Quoted from HoakyPoaky:
Getting close to installing my spinners on my QS, and I've been reading some bookmarked posts about spinner adjustments to get them dialed in. I'm using all new parts, including the spinners themselves from PBR. I know this is covered quite extensively here, but I'm curious for everyone's most important suggestion?
I also would like to know:
1) I bought a bunch of long length rods with extras to spare. So I'll have to cut/bend it to the correct length. I also understand that you want some tension from spinner to switch, but not too much & not too little. So how do I determine this "Goldilocks" zone & determine the correct rod length? I suppose it's game dependent.
2) What does everyone use for lube at each pivot point. I bought some Bicycle Chain Teflon lube. I was just going to apply a very small amount to the pivot points using a q-tip.
3) I've also read the screws securing the bracket should not be over tightened, or it may make the spinner spin less. Is that true? I would think that getting the spinner arm wire adjusted in the forward/back & up/down axis is the most important thing.
Obviously I will spend as much time as possible to get these spinners perfect. I will not settle for anything less than THIS!!!
Hopefully, the spinner itself is in balance.
You need to find your zero starting point.
X axis) This spinner measures 1.25 from top to bottom.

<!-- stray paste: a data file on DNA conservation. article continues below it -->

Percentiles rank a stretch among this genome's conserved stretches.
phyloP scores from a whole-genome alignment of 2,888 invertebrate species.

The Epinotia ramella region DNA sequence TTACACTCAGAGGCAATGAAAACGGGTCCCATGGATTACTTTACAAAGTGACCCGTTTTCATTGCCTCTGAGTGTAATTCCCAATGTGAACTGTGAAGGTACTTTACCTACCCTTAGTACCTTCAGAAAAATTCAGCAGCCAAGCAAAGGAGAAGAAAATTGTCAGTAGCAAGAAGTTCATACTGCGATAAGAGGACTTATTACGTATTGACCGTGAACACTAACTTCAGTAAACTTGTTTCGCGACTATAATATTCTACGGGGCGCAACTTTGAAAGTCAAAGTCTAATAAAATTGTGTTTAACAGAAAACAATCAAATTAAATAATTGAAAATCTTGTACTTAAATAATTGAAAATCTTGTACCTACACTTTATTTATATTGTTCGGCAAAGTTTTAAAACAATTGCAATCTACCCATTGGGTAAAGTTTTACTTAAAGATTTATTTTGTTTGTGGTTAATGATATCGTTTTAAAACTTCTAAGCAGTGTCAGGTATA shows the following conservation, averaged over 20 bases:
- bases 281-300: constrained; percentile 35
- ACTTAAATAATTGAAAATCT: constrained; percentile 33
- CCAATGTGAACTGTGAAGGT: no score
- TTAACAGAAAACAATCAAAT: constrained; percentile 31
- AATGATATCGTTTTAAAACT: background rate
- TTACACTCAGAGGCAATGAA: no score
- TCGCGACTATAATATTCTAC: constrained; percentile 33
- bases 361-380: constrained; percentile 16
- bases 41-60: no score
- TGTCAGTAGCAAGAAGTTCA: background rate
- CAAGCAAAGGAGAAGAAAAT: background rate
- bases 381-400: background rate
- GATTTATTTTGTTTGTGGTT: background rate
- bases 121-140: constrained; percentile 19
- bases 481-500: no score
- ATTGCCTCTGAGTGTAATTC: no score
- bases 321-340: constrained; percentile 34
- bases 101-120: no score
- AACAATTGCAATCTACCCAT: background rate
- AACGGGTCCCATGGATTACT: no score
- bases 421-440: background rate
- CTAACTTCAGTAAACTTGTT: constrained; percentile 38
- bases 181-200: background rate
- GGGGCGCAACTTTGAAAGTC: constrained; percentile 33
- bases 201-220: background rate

Y axis) The midpoint of the spinner is .62. You need to try and get both spinner axles lined up on center.
Z axis) For forward and reverse, you need to try and get the spinner axles centered up inside the "sandwich" area for lack of a better word.
You are trying to zero all three planes X, Y, and Z.
Once you have this part set up, mount the spinner with its cage onto two posts that are either on the play field or on a board you have drilled for the occasion. Do not install the switch blades at this time. Try to get the spinner to get a balanced spin before you hook it up.
Your up and down adjustment on the X axis can only go so far; If you get too far from center on the X axis, then the spinner will bump into its cage frame.
Give the spinner a few spins and see how it stops. If you are too far off the X axis the spinner can develop an out-of-balance feel.
Ideally, you want the spinner to stop with the bottom always stopping on the bottom. You make that happen by adjusting the X axis. You can manipulate the X axis by pushing down on the top of the spinner, or by turning the spinner bottom's up and then pushing on the X axis.
If the spinner is consistently rotating so the bottom winds up on bottom but it is either leaning forward or backward, then you will need to adjust the Z axis.
If the bottom is leaning backward, meaning the bottom is farther back than the top, then push the spinner backward away from you to pull the Z axis toward you. If the spinner is leaning backward with the top being farther back, then pull the spinner toward you to throw the Z axis to the back a little bit. You can do all of this with the spinner mounted in its cage.
Once you have that done, then mount the spinner actuator rod and look under the play field and try to get a visual on how far the actuating rod sits below the surface of the play field; Then work to adjust the active spinner switch blade so that is is at neutral, on the same level where the rod will hook up to the spinner when the spinner is at rest. Objective: You want the switch blade be as close to neutral as you can make it so that is does not exert pulling action on the spinner at rest. If you adjust the switch blade too high in relation to the actuator rod, then it will push the bottom of the spinner up and your spinner will start leaning.